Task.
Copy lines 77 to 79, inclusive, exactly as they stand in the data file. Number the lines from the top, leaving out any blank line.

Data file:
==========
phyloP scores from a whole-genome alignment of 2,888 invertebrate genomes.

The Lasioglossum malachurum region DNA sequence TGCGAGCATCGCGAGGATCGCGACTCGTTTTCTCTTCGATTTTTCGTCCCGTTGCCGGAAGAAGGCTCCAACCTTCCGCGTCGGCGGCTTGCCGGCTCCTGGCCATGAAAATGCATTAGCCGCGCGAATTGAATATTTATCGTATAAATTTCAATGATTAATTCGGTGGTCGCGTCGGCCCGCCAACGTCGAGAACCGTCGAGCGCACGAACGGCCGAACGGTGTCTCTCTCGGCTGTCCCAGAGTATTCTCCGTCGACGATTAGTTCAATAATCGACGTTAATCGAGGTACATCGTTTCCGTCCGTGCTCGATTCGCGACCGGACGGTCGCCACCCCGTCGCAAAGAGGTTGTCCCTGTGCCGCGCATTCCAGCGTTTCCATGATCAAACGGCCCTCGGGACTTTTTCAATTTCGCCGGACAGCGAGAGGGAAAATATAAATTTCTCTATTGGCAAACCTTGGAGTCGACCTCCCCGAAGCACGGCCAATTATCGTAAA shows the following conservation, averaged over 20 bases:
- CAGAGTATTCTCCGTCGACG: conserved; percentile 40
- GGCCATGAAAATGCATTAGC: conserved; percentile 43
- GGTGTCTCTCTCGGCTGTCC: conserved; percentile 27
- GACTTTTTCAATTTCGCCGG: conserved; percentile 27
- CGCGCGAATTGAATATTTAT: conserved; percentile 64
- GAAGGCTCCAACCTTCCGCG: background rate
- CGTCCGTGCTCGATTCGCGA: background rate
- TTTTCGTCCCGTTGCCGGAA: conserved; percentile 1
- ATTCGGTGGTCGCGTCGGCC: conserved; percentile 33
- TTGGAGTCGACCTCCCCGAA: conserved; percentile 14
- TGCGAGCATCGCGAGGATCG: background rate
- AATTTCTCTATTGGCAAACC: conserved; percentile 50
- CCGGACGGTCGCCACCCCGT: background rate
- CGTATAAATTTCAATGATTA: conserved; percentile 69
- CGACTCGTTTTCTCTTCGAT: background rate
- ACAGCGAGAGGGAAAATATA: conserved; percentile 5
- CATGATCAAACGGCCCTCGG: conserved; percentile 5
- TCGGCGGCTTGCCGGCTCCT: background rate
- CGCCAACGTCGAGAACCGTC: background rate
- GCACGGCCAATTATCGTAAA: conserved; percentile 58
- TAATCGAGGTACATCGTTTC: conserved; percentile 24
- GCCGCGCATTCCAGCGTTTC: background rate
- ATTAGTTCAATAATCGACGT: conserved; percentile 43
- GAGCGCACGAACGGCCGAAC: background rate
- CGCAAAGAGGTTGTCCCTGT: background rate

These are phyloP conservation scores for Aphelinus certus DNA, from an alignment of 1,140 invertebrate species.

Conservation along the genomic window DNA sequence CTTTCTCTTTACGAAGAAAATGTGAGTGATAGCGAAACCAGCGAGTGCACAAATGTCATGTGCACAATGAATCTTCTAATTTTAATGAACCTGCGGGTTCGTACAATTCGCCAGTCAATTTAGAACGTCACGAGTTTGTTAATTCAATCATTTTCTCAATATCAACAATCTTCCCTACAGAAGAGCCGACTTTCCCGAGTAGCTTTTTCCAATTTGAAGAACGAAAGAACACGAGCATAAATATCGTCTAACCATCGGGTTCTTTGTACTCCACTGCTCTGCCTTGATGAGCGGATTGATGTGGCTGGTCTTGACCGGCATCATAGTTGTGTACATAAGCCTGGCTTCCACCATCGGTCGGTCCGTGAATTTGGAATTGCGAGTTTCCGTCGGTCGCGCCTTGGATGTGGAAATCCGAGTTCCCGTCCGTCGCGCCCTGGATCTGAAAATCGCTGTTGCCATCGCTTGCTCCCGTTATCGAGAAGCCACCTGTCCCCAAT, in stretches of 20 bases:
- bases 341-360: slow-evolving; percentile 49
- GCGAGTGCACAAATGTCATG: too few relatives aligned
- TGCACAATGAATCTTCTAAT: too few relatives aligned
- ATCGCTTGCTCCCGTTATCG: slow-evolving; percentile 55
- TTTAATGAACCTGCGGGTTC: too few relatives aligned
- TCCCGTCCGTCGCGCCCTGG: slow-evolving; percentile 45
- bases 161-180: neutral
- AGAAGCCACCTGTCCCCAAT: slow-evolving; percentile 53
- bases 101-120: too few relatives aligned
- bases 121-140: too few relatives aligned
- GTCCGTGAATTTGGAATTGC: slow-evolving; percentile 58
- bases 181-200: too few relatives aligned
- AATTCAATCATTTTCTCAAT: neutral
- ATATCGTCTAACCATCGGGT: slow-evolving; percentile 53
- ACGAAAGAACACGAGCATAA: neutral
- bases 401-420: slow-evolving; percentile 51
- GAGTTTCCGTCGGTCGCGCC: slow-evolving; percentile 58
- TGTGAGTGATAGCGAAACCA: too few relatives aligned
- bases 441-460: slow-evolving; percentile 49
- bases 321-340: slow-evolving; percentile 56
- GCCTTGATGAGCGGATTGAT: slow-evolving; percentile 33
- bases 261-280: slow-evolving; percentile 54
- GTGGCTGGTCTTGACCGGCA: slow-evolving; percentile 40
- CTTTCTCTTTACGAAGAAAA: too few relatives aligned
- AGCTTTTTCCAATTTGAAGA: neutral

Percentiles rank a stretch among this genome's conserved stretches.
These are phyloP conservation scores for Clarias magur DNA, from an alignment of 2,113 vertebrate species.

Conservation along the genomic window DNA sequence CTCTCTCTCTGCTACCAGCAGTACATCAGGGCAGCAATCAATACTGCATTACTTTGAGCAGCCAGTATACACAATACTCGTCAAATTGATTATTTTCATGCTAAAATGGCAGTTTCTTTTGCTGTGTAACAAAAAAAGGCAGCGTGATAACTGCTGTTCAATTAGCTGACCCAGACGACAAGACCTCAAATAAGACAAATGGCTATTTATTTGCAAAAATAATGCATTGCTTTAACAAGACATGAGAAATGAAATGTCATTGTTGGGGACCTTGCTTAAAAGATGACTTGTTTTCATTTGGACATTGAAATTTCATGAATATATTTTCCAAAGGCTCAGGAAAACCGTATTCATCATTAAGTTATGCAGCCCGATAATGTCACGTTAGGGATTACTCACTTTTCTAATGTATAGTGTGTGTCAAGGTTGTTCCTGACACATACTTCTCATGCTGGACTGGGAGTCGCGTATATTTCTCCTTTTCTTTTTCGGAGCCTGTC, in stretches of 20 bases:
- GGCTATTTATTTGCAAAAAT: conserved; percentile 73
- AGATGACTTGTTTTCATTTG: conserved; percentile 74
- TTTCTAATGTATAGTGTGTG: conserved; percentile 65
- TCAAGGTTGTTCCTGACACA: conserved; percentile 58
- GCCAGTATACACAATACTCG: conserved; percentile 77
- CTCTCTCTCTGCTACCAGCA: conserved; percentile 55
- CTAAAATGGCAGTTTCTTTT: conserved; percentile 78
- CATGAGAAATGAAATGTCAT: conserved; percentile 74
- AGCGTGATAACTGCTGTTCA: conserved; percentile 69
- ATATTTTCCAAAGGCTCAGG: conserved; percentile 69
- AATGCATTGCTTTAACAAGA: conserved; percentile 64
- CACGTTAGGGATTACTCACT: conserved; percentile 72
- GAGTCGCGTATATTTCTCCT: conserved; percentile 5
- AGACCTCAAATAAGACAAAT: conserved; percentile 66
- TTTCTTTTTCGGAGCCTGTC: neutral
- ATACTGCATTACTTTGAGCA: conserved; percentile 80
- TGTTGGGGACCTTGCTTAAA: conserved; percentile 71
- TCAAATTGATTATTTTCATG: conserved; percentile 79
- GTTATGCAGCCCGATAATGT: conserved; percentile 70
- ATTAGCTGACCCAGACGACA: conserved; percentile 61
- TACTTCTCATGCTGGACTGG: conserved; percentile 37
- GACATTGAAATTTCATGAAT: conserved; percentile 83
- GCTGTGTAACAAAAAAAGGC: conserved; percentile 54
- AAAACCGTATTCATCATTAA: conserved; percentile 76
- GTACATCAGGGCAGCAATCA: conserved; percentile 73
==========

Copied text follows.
- ATTAGCTGACCCAGACGACA: conserved; percentile 61
- TACTTCTCATGCTGGACTGG: conserved; percentile 37
- GACATTGAAATTTCATGAAT: conserved; percentile 83